REGARDING SCHMITZ: Artist rendering of what we believe Francis Schmitz, special prosecutor in a secret probe targeting conservatives, looks like.
MADISON, Wis. - Wisconsin Democrats leading a secret investigation into conservative groups have brought in a heavy hitter - a former federal prosecutor who specialized in tracking terrorists.
Francis D. Schmitz, now in private practice in Waukesha, once served in the U.S. Department of Justice's counterterrorism operations and helped apprehend a large group of foreigners carrying illegal visas, some of whom officials believed had ties with Sept. 11 hijackers.
Because of the secrecy surrounding the state's so-called John Doe investigations, no one can say exactly how Schmitz, who rose to the rank of colonel in the U.S. Army, became the top prosecutor in the Democrats' probe, which reportedly has spread to five counties.
Multiple sources told Wisconsin Reporter it's easier to speculate about why Democrats
, one of George W. Bush's three finalists for the position of U.S. attorney for the Milwaukee-based Eastern District of Wisconsin
The Democrats hired Schmitz, the source said, because they think "his anti-terror experience will intimidate.
I don't think it's too much to say it is designed to terrify some people."
However, another source noted that whatever Schmitz's skills are in spycraft, he
has no First Amendment experience and no election-law background.
A source speculates that Schmitz
, because of his
"nominal ties to Republicans, gives a hyper-partisan investigation the public appearance of fairness."
When contacted by Wisconsin Reporter, Schmitz repeatedly declined to discuss the secret case, or even to acknowledge its existence.
By law, he
Like the scores of individuals who have reportedly been subpoenaed or questioned in the investigation, Schmitz
is bound to secrecy by Wisconsin's long-standing John Doe law.
Breaking that silence could land a violator behind bars.
won't even say much about himself.
Asked Wednesday for details of his
background, the prosecutor hesitated.
"Let me think about whether it's even proper for me to acknowledge that," Schmitz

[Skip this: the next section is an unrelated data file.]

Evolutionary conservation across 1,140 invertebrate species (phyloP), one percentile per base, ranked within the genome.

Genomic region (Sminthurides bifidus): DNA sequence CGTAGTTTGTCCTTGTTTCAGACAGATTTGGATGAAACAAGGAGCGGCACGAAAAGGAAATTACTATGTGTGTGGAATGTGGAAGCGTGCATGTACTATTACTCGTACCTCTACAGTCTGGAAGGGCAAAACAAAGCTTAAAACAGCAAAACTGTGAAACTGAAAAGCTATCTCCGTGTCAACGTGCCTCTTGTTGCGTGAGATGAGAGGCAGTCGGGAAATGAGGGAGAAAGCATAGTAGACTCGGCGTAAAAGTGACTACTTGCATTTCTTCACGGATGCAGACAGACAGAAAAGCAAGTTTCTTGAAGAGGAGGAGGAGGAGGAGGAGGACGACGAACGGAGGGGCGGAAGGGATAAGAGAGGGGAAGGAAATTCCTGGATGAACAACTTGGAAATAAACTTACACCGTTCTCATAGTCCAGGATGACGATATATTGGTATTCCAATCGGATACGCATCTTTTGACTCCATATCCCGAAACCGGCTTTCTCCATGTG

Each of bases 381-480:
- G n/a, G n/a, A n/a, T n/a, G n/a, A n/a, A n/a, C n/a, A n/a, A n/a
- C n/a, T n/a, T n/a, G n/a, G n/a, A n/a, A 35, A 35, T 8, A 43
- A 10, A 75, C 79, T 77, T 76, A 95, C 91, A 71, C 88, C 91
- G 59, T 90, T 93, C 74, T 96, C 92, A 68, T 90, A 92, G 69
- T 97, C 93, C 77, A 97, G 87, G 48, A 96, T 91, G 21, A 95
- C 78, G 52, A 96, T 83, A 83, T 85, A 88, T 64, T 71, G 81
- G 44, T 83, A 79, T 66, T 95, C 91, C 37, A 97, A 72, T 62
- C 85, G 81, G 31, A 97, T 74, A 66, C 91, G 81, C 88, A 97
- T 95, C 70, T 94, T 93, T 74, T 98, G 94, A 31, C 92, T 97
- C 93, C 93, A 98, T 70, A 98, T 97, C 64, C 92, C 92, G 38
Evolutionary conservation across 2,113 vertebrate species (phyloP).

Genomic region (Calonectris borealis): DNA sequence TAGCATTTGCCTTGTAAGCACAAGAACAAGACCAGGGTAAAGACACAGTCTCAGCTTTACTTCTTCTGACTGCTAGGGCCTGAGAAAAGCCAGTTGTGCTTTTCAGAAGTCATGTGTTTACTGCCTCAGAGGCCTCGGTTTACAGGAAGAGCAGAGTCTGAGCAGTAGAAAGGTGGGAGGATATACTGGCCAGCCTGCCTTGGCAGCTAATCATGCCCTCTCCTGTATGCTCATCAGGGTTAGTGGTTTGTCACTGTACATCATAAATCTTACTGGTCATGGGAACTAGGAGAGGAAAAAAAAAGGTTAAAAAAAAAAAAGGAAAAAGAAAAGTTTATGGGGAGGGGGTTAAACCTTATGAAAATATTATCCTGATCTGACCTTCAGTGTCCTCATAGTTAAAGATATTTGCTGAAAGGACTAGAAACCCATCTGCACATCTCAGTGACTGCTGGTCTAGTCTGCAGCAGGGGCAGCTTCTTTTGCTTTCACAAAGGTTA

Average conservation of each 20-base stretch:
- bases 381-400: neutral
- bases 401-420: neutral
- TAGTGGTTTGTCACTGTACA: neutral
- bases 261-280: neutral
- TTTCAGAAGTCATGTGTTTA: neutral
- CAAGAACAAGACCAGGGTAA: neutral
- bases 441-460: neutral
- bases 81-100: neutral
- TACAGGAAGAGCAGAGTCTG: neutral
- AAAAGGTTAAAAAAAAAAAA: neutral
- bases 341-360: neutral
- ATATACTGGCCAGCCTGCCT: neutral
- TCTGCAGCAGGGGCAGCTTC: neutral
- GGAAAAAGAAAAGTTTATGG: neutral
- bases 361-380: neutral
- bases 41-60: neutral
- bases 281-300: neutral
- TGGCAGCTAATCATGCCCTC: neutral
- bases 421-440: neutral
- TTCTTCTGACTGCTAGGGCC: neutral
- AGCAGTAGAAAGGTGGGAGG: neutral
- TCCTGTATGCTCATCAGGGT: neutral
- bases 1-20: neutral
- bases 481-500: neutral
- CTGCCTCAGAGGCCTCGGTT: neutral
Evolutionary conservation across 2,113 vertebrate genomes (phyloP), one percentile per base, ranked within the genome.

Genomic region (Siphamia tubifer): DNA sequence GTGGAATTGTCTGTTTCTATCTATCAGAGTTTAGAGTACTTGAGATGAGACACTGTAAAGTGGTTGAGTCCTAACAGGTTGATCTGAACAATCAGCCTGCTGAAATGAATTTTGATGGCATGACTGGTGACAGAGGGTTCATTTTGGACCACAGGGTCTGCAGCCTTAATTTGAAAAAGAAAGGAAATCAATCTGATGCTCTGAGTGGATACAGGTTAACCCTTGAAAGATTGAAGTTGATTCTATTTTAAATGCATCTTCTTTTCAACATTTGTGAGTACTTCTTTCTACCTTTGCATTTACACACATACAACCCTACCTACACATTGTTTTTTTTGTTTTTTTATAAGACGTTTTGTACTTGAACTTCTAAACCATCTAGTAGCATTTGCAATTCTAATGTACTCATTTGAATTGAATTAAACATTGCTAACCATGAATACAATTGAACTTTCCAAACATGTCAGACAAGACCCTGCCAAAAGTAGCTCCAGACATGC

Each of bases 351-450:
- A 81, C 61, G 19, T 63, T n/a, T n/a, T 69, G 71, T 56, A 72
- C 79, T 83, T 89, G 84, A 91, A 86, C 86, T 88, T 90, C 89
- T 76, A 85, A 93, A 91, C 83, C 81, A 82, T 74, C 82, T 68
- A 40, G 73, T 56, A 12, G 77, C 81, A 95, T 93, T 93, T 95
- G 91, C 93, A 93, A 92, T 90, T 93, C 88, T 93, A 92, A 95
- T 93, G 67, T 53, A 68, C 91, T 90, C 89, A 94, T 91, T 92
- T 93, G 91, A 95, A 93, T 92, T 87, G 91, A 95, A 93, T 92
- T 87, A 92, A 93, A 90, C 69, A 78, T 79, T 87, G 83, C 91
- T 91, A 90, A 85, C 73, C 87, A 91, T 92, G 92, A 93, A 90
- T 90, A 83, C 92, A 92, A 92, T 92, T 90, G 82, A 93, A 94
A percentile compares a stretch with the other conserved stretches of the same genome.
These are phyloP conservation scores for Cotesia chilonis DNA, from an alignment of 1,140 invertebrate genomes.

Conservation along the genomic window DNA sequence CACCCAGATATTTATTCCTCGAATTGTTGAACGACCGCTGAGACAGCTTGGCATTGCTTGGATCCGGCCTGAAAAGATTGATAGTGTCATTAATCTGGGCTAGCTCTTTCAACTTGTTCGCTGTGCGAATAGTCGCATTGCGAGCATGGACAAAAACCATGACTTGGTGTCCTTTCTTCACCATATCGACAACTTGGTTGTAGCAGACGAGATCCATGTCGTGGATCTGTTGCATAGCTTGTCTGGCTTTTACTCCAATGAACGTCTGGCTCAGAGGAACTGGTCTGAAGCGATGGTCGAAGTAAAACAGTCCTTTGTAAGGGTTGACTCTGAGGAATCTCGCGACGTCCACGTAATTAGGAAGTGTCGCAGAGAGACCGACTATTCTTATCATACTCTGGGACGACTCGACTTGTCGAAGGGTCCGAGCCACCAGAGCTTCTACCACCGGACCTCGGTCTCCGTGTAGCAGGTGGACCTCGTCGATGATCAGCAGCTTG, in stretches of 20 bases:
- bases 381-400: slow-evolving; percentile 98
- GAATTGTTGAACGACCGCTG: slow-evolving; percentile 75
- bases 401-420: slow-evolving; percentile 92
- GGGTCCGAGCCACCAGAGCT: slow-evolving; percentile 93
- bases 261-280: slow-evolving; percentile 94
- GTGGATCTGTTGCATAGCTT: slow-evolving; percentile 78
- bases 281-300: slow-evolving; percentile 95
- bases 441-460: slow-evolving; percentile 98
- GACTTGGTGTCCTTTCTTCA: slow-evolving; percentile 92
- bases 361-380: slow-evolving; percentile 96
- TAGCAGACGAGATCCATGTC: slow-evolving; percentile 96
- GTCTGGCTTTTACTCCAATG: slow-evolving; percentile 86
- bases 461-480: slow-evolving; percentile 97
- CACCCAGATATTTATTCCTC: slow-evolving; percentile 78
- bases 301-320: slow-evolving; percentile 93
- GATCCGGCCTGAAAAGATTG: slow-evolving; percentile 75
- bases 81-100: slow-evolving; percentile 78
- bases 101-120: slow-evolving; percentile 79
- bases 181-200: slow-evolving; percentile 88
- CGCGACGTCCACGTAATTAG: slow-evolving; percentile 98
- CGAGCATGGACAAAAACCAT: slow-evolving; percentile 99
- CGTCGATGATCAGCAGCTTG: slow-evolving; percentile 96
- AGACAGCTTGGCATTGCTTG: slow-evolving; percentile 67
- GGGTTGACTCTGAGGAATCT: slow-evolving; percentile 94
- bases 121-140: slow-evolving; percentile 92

said, seconds before ending the short phone conversation.
Fortunately, there's his LinkedIn profile, which reveals that Schmitz has spent most of his career working for an agency known for keeping secrets, serving in various positions at the Department of Justice from May 1983 to March 2013.
spent most of that time as an assistant U.S. attorney in the eastern district in Milwaukee.
During those three decades with the DOJ
specialized in criminal and civil litigation, crisis response planning, international anti-terrorism training, management evaluations and policy development.
Schmitz, who also was a member of the DOJ's National Security Division in Washington, D.C., for five years, was one of three finalists in 2002 for the U.S. attorney position at the eastern district of Milwaukee.
The job eventually went to Steven Biskupic, who worked alongside Schmitz
in Milwaukee for several years.
Schmitz, a 1982 graduate of Marquette University Law School, also was the DOJ's national crisis management coordinator and a member of its counterterrorism section.
Tracy M. Johnson, executive assistant U.S. attorney, confirmed that Schmitz had been employed at the Milwaukee office as an assistant U.S. attorney and retired earlier this year.
Because Schmitz is no longer with the U.S. attorney's office, the DOJ cannot comment on his employment history, according to DeanPuschnig, law enforcement community coordinator for the state's eastern district.
"It's the policy of the Department of Justice
not to provide any information on retired employees," Puschnig said.
Biskupic also declined to talk about Schmitz
because of potential conflicts with one of Biskupic's clients.
"Obviously, I worked with Fran a long time and I have a lot of respect for him, and I'm going to leave it at that because … I'm also the lawyer for Friends of Scott Walker," said Biskupic, who now runs his own practice.
Wall, the only one to respond, worked with Schmitz
on a late-1990s case that led to the conviction of the owners of an aluminum smelting firm who used their company as a springboard for a variety of fraudulent schemes.
also had been involved in a high-profile investigation in the early 2000s that resulted in the apprehension of 70 people accused of bribing U.S. embassy officials to get illegal visas, including seven who ended up in Wisconsin.
told a judge he
didn't think the operation was the best use of law enforcement resources.
also didn't believe the sting went far enough in going after violent offenders.